The Mudcat Café TM
Thread #14918   Message #130778
Posted By: Stewie
02-Nov-99 - 02:10 AM
Thread Name: Lyr Add: Sean O Duibhir an Gleanna / Sean O'Dwyer
Of late, there has been considerable discussion in the forum on the subject of Irish rebel songs. They do not come any better (and most do not come anywhere near) this glorious example of Irish art:

SEAN O DUIBHIR AN GHLEANNA (Sean O'Dwyer of the Glen)

How oft at sunny morning
Sunlight all adorning
I hear the horn give warning
'Mid the birds mellow call.
Badgers flee before us
Woodcocks startle o'er us
And guns give ringing chorus
'Mid the echoes all.

The fox runs higher and higher
Huntsmen shouting nigh her
A maiden lying by her fowl
Left wounded in his gore.
Now they fell the wildwood
Farewell home of childhood
Sean O Duibhir an Gleanna
Your day it is o'er.

'Tis my sorrow sorest
Sad the falling forest
The north wind brings me no rest
And death is in the sky.
My noble hounds tied tightly
Never sporting brightly
Would make a child laugh lightly
With a tear in its eye.

The antlered noble-hearted
Stags are never started
Never chased nor parted
From the furzy field.
If peace comes but a small way
I'll journey down to Galway
I'll leave, but not for always
My Erin of ills.

Land of streams and valleys
Has no head nor rallies
In city, camp or palace
They never toast her name.
Where the warrior column
From Clyne to peaks of Collum
All wasted hills and solemn
The wild hare grows tame.

When will come the routing
Shocks of churls and flouting?
I hear no joyful shouting
From the blackbird brave.
Ne'er warlike is the yeoman
Justice comes to no man
And priests must flee the foeman
To the mountain cave.

'Tis my woe and ruin
Sinless death's undoing
Came not to the strewing
Of all my bright hopes.
How oft of sunny morning
I watched the sun returning
The autumn maples burning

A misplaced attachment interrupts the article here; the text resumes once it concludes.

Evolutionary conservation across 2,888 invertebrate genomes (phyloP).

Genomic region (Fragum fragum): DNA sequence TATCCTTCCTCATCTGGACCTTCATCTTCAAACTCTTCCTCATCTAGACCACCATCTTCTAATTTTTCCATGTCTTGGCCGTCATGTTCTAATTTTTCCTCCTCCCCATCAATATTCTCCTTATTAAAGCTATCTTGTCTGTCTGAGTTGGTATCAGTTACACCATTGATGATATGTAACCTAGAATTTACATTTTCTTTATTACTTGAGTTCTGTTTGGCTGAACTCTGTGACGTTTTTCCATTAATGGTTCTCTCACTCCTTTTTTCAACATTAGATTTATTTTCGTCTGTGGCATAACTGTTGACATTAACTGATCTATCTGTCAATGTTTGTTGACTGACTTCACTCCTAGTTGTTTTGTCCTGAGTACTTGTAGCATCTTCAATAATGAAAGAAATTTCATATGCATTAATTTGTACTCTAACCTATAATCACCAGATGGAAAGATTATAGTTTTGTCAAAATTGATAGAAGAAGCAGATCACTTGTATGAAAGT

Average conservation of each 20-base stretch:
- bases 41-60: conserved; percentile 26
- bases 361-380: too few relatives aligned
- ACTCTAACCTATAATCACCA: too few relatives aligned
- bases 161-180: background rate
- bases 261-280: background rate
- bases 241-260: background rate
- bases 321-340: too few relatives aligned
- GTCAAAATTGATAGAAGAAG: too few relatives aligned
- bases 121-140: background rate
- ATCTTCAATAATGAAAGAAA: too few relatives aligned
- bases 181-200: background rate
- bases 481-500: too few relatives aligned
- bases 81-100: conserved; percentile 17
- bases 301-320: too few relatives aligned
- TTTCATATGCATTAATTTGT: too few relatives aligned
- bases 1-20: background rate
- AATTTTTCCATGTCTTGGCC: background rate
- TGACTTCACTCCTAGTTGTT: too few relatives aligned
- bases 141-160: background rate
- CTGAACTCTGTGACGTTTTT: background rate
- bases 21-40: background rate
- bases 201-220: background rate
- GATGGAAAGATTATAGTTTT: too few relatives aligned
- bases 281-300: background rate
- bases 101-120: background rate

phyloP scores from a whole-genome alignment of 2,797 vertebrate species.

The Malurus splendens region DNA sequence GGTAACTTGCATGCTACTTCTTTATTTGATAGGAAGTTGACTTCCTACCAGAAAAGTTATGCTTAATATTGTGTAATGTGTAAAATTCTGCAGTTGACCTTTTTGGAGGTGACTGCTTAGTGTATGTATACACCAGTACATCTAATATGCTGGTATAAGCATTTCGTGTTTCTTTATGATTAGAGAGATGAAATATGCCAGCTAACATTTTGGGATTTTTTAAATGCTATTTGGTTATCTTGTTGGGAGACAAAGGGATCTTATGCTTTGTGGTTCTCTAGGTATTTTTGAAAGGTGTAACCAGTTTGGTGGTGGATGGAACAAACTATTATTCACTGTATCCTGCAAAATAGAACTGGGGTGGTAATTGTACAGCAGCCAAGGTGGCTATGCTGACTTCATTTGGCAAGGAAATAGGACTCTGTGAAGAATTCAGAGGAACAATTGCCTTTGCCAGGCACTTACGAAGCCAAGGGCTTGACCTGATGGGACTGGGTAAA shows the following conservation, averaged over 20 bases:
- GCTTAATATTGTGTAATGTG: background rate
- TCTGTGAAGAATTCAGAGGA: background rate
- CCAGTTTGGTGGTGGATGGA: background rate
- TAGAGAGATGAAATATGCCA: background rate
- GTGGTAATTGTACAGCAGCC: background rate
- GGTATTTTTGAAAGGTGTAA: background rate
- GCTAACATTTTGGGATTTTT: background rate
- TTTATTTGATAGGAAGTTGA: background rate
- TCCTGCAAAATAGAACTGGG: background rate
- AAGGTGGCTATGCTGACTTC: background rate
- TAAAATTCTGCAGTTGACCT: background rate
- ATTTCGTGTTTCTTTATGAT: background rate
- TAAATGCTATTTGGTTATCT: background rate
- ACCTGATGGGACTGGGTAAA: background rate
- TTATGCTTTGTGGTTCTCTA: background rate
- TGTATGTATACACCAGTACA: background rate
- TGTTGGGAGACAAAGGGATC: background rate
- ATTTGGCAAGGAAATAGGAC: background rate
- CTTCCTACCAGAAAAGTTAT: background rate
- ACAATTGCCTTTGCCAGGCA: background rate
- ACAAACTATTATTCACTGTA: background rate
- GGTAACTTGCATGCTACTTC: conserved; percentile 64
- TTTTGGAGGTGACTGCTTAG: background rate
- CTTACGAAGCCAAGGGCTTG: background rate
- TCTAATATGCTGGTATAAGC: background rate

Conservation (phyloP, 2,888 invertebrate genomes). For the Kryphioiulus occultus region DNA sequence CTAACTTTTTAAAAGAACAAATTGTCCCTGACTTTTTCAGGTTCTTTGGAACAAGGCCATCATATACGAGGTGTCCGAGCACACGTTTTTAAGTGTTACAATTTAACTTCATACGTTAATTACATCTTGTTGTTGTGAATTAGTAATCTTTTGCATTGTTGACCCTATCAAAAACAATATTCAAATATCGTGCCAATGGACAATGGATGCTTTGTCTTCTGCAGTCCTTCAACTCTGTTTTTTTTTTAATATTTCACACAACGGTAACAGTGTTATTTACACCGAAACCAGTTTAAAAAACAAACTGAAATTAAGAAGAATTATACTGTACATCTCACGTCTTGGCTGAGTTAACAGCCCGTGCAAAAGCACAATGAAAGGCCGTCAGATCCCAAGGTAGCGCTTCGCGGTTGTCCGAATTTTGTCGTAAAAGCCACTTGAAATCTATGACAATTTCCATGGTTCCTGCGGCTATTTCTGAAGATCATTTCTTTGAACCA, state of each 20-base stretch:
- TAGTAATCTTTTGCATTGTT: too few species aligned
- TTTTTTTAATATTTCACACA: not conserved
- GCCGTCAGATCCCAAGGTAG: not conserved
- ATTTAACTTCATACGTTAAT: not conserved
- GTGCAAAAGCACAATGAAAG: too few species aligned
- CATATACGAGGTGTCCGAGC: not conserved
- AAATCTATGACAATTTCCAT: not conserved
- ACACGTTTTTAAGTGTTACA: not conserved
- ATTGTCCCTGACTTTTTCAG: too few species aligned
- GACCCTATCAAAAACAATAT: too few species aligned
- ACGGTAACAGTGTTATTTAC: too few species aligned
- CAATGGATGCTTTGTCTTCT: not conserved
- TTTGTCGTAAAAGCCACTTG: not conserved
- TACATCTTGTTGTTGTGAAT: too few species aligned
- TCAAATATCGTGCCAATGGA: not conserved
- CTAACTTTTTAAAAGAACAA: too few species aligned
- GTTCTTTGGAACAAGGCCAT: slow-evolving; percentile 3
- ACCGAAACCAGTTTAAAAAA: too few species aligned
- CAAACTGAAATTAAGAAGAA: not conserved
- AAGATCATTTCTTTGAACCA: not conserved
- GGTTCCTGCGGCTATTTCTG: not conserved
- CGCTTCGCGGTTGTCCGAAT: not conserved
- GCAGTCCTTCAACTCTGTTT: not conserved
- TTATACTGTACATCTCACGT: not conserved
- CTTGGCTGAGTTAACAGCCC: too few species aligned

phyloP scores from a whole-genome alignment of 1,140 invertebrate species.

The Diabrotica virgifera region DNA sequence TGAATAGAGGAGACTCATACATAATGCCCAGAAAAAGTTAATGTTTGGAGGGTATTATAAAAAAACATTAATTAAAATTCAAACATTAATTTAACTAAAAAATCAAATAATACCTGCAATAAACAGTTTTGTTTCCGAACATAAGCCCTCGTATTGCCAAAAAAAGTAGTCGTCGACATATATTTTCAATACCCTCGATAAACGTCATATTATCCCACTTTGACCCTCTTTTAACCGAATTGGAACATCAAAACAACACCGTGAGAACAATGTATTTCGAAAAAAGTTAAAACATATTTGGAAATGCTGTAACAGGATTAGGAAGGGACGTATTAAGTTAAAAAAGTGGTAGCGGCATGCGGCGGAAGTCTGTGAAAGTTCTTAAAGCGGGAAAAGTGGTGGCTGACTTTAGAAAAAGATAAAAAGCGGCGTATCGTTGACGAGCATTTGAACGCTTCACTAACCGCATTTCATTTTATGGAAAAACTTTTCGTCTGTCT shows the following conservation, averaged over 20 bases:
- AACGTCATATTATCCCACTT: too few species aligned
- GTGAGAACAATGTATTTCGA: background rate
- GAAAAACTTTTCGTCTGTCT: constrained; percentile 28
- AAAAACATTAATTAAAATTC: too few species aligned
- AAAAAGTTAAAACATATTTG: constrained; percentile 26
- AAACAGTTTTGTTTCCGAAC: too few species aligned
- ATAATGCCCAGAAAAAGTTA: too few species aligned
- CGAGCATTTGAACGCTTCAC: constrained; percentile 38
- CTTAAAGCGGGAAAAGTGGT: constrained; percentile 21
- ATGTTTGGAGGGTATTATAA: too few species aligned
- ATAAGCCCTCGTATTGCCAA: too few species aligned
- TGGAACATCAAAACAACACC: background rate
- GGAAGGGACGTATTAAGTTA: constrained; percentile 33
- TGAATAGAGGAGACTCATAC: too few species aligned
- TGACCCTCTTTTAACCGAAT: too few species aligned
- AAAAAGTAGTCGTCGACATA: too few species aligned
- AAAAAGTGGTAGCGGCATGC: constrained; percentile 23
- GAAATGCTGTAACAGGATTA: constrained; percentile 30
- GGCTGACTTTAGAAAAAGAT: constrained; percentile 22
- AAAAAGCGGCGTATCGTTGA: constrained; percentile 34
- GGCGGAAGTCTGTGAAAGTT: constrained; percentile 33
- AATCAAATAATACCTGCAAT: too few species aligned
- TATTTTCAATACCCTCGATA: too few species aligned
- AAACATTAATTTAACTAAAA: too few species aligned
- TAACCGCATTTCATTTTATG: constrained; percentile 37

And dew on the woodland slopes.

But now my lands are plundered
Far my friends are sundered
And I must hide me under
The branch and bramble screen.
If soon I cannot save me
From flights of foes who crave me
Oh death at last I'll brave thee
My bitter foes between.

For now they fell the wildwood
Farewell home of childhood
Sean O Duibhir an Ghleanna
Your day it is o'er.

Traditional Irish

Source: Danny Spooner and Mick Farrell 'In Limbo and Other Songs and Places' Anthology AR003.

'Sean O Duibhir an Ghleanna' is both a lovely air and a lovely ballad – musical and lyrical brilliance. One of the ironies of Irish nationalism was that the wretched poor tended to identify its interests with those of its former ruling class. There was a cultural unity between the Big House and the peasant hovel that did not exist elsewhere in Europe (for a discussion on this, read Daniel Corkery's marvellous little book 'The Hidden Ireland'). The exquisite sadness of an O Duibhir lamenting the burning of the forests and the passing of his estates would strike a chord in the heart of the most downtrodden Irish peasant. Indeed, it was only among the poor that such pieces as this survived.

Danny noted that 'Sean O Duibhir an Ghleanna' and its beautiful air were 'inspired by a guerilla leader in Ireland at the time of Oliver Cromwell's attempted conquest. Sean O Dhuibhir carried on a fierce resistance against the New Model Army and its Protestant allies until his beloved forest was put to the torch by the invaders. No one listening can help but be moved by such wanton destruction and blood-letting in the name of God that is symbolised by that invasion'. ^^